I always thank my God for you because of His grace given you in Christ Jesus. For in Him you have been enriched in every way.
(1 Corinthians 4-5)
How are you doing with First World problems?
One of my biggest frustrations recently has been a leaking pool motor that I was able to fix for $18 thanks to a gasket and seal rebuild kit that I purchased on Amazon.
While there are countries that do not have the finances or means to provide safe drinking water for men, women and children, here in America, we play in it. We pay money to go to water parks, get frustrated when we have to walk all the way to our pool shed to grab more chlorine when our floaters are empty and have the luxury to shower or hose off after our time in the sun has concluded.
It seems that our society is getting better and better at taking God’s blessings for granted.
I am not excluded from that statement—I’ve had a number of minor issues that frustrate me, but at the time seem like monumental problems. For instance, now that the pool motor is fixed, I’m getting pretty tired of having to set up the water sprinkler in the front yard since the in-ground system is not working!
Why must green grass be so complicated?
Even in a non-spiritual society, it appears that the majority can often fall from an active status into a complacent lifestyle when it comes to blessings.
The New York Times reported that in 2014, America experienced the worst voter turnout in 72 years! There are countless men and women around the world who have literally given their lives and fought so that others may have the privilege to have a voice in the form of voting.
Yet, we let Election Day pass as every other day since the poll is not directly en route to our place of work, or the line looks like it might be too long and make us late for our favorite sitcom.
Looking at the bigger picture, I wonder what happens in our lives when, as a society, we move further away from recognizing God’s blessings and take issues such as freedom of religion for granted.
There are many who would argue that this entitlement or complacent way of living may result in less Christians being present in the America, let alone in the world today.
Pastor Tim Griffin and College of Theology Dean Jason Hiles, PhD, recently sat down for Trending Faith to answer the question: Are There Fewer Christians in Today’s World?
This topic has been covered by many news sources. Sadly, some pretty grim statistics exist when it comes to the numbers of individuals within the United States who would identify themselves as Christ followers. However, they do suggest an upward trend for countries outside the U.S.
I could speculate as to the reason for this, or try to blame God’s abundant blessings on America for the complacency of cultural Christians; however, I do not see the benefit in pointing fingers. Instead, I find it more beneficial to self-reflect and ask myself what I can do to prevent myself from being a lukewarm Christ follower so that I can avoid becoming a negative statistic.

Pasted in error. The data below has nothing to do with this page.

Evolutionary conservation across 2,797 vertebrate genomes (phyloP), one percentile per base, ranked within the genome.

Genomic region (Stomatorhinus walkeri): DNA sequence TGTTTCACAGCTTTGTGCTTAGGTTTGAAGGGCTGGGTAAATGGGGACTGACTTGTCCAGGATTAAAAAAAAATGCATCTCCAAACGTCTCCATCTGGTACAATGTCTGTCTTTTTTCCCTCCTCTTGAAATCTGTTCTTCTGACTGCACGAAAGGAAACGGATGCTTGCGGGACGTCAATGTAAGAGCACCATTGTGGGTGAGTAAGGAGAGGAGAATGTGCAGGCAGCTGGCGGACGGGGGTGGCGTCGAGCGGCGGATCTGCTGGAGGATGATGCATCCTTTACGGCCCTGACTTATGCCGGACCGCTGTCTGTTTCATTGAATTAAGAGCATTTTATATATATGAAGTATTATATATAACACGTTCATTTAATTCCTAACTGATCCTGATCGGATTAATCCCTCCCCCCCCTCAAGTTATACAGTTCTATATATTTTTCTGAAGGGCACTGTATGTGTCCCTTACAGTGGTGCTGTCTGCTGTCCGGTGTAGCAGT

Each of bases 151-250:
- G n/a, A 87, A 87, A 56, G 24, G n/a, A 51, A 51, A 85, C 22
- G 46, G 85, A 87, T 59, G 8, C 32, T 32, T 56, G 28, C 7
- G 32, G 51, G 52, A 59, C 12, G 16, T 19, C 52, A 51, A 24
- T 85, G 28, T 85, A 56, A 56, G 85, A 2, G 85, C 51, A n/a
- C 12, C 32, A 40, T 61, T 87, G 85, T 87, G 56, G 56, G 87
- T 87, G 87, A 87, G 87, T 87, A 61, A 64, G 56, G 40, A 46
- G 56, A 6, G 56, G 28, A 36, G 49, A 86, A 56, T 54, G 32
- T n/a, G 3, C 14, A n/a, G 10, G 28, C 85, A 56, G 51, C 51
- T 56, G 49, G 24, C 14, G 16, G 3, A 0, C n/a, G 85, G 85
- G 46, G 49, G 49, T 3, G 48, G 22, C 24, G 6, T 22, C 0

Here are some suggestions to taking steps to help further God’s Kingdom where it matters most—with you:
- Read the Bible each day. Start with an achievable goal, like 5 minutes before bedtime.
- Talk to God. Prayer does not have to be about anything formal.
- Get involved with your local church on a weekly basis.
- Invest time in a small group Bible study.
- Trust God with your finances.
I challenge you not to think about Christianity in terms of quantitative numbers. I challenge you instead to focus on quality—being a true, active Christian in your community, in your church and in your everyday life.
It is not enough to say that you are Christian, but you must also live out your life according to Scripture and give thanks in His name each day for all of your blessings. As a society, we must give thanks for Jesus Christ, for the Word of God and for each other.
Others in the world, who are also people of faith, may be suffering hardships or not have some of the luxuries we have in America. Even through our own times of hardships, we may look at others as being more blessed than us. But the grass is always greener!
God gives us what we need, even in times of hardship, so that we may grow closer to Him. And we must look around at our lives and realize that many of our “problems” are a result of having the ability to afford luxuries, because God has blessed us.
Wrong Starbucks order? Many around you may not have the luxury to afford a daily coffee, let alone know where they will find their next meal.
Car problems? How many neighbors in your own community can’t afford a car?
So, today, when traffic is backed up on the freeway or your email doesn’t send properly, I challenge you to ask yourself:
How are you doing with First World problems?
Looking for more inspiration? Get caught up on our Weekly Devotionals.
The views and opinions expressed in this article are those of the author’s and do not necessarily reflect the official policy or position of Grand Canyon University.